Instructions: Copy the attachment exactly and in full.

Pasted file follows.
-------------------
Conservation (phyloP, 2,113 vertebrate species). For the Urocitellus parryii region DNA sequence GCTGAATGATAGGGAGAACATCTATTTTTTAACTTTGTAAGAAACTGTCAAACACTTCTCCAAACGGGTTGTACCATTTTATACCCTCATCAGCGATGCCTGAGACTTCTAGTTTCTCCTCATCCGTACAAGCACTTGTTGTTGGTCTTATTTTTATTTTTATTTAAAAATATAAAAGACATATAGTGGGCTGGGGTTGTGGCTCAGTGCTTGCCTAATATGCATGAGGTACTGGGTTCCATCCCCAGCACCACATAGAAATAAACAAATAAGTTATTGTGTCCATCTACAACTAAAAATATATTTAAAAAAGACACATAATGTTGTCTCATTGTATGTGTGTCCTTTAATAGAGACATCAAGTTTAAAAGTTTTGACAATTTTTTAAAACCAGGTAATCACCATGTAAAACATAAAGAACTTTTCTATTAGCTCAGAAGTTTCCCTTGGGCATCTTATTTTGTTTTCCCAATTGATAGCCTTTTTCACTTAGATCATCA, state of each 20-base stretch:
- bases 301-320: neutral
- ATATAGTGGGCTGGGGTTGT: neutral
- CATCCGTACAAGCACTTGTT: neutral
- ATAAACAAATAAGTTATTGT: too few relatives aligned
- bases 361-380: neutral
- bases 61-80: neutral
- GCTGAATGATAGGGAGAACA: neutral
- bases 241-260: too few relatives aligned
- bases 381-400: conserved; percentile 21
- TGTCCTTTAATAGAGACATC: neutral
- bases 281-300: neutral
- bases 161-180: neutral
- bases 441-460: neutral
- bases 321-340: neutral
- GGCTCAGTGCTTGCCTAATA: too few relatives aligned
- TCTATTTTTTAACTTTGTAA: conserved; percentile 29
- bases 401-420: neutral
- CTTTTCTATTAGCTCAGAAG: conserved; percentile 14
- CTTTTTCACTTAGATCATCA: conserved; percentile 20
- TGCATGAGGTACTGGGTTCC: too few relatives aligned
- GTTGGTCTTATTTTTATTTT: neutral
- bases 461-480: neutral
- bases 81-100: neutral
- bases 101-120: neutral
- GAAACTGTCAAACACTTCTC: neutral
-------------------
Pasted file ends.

Conservation (phyloP, 2,113 vertebrate species). For the Urocitellus parryii region DNA sequence GCTGAATGATAGGGAGAACATCTATTTTTTAACTTTGTAAGAAACTGTCAAACACTTCTCCAAACGGGTTGTACCATTTTATACCCTCATCAGCGATGCCTGAGACTTCTAGTTTCTCCTCATCCGTACAAGCACTTGTTGTTGGTCTTATTTTTATTTTTATTTAAAAATATAAAAGACATATAGTGGGCTGGGGTTGTGGCTCAGTGCTTGCCTAATATGCATGAGGTACTGGGTTCCATCCCCAGCACCACATAGAAATAAACAAATAAGTTATTGTGTCCATCTACAACTAAAAATATATTTAAAAAAGACACATAATGTTGTCTCATTGTATGTGTGTCCTTTAATAGAGACATCAAGTTTAAAAGTTTTGACAATTTTTTAAAACCAGGTAATCACCATGTAAAACATAAAGAACTTTTCTATTAGCTCAGAAGTTTCCCTTGGGCATCTTATTTTGTTTTCCCAATTGATAGCCTTTTTCACTTAGATCATCA, state of each 20-base stretch:
- bases 301-320: neutral
- ATATAGTGGGCTGGGGTTGT: neutral
- CATCCGTACAAGCACTTGTT: neutral
- ATAAACAAATAAGTTATTGT: too few relatives aligned
- bases 361-380: neutral
- bases 61-80: neutral
- GCTGAATGATAGGGAGAACA: neutral
- bases 241-260: too few relatives aligned
- bases 381-400: conserved; percentile 21
- TGTCCTTTAATAGAGACATC: neutral
- bases 281-300: neutral
- bases 161-180: neutral
- bases 441-460: neutral
- bases 321-340: neutral
- GGCTCAGTGCTTGCCTAATA: too few relatives aligned
- TCTATTTTTTAACTTTGTAA: conserved; percentile 29
- bases 401-420: neutral
- CTTTTCTATTAGCTCAGAAG: conserved; percentile 14
- CTTTTTCACTTAGATCATCA: conserved; percentile 20
- TGCATGAGGTACTGGGTTCC: too few relatives aligned
- GTTGGTCTTATTTTTATTTT: neutral
- bases 461-480: neutral
- bases 81-100: neutral
- bases 101-120: neutral
- GAAACTGTCAAACACTTCTC: neutral